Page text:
HR Dept writes:
By now you will hopefully be well informed on the extreme measures put in place by the government to protect the public and slow the spread of COVID-19. The latest official guidance goes beyond frequent hand washing and coughing into a tissue, with most people now being advised to stay at home.
Social distancing is a critical containment measure in the government’s response to the coronavirus pandemic, and is in place to protect public health. Whilst this is of utmost importance for physical health, it presents new challenges for managing and maintaining good mental health.
Coronavirus affects mental health too
In addition to adapting to the new rules laid out by the government surrounding physical distancing, employers may also be managing staff who are feeling anxious or worried about coronavirus. Many people are concerned that it could affect their health, home, family or job.
This level of uncertainty and worry can start to have a detrimental effect on a person’s mental health and well-being. As an employer, you are responsible for the mental and physical health of employees, checking in on them during this crisis is vital.
Don’t forget your own well-being too, your health is essential and the business needs you.
Keep your business working well
Read on for some best practice advice to manage good mental health and well-being in your business during the coronavirus crisis.
1. Keep communication flowing
With many employees now working from home or reduced hours, you may not be seeing your team as often as usual. It can be hard to spot the symptoms of poor mental health as they are not always obvious. This can be even harder with infrequent contact.
It is essential to keep communication flowing, whether that’s through daily video conferences or checking in with employees when you see them, remembering to keep the correct 2m distance. Keep them informed on important business updates and let them know you are there if they need support.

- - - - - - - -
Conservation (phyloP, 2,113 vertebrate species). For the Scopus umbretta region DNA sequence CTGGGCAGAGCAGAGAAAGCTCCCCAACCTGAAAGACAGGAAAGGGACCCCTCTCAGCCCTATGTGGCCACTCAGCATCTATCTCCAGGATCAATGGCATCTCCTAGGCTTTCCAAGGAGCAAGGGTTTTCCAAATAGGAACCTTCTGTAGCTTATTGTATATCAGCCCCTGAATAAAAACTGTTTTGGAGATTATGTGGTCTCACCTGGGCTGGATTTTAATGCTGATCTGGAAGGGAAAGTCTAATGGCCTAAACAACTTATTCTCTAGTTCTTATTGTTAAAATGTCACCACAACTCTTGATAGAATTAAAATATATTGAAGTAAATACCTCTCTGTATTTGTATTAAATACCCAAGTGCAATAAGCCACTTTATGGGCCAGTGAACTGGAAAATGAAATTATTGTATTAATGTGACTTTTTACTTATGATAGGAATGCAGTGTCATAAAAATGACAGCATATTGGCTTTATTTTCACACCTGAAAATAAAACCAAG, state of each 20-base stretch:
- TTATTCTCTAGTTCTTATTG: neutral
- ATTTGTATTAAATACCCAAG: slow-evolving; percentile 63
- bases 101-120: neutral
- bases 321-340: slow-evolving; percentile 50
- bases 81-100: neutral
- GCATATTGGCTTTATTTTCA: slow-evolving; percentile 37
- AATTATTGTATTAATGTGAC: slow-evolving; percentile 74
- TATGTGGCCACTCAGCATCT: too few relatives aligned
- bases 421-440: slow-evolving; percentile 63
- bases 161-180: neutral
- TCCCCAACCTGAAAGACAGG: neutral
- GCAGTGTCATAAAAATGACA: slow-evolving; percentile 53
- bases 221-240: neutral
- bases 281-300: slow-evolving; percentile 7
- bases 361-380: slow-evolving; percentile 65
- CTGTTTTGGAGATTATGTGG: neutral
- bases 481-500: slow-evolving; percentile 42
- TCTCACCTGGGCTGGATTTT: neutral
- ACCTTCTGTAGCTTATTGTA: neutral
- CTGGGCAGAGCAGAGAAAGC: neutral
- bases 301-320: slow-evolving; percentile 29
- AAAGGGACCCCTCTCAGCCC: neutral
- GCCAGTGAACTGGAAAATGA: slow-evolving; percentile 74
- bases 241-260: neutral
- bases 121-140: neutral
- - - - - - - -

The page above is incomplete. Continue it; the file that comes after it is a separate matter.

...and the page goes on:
2. Show understanding
People have been affected by the coronavirus pandemic in many different ways. For example, working parents are now also part-time substitute teachers due to school closures. And family members are either stuck in close quarters or separated due to isolation, all whilst navigating a mixed bag of emotions.
It’s fair to say that nothing is normal at the moment, which may start to impact your employees’ abilities at work. Focus, patience and resilience are just some of the soft skills that can be affected, which in turn can throw other competencies off course.
If employees are struggling, you may want to consider allowing additional rest breaks, deadline extensions or temporarily decreasing their workload to help get them back on track.
3. Support and self-care
Whether by offering an employee assistance programme (EAP), which provides access to virtual counselling support, or signposting useful resources like Mind or Mental Health at Work, there are a number of ways in which you can support staff and managers during this crisis.
Many well-known personalities and brands are offering discounted or free web sessions for fitness, well-being, children’s education and more. Why not set up a group or create a document and encourage employees to share these findings with each other as and when they come across them? Now, more than ever, is the time for togetherness and self-care.
A helping hand from your HR Dept
If you need further or specific advice on managing mental health and well-being in your business, please call us. We will take the time to listen to the unique needs of your business and provide expertise on how best you can support employees during this challenging time.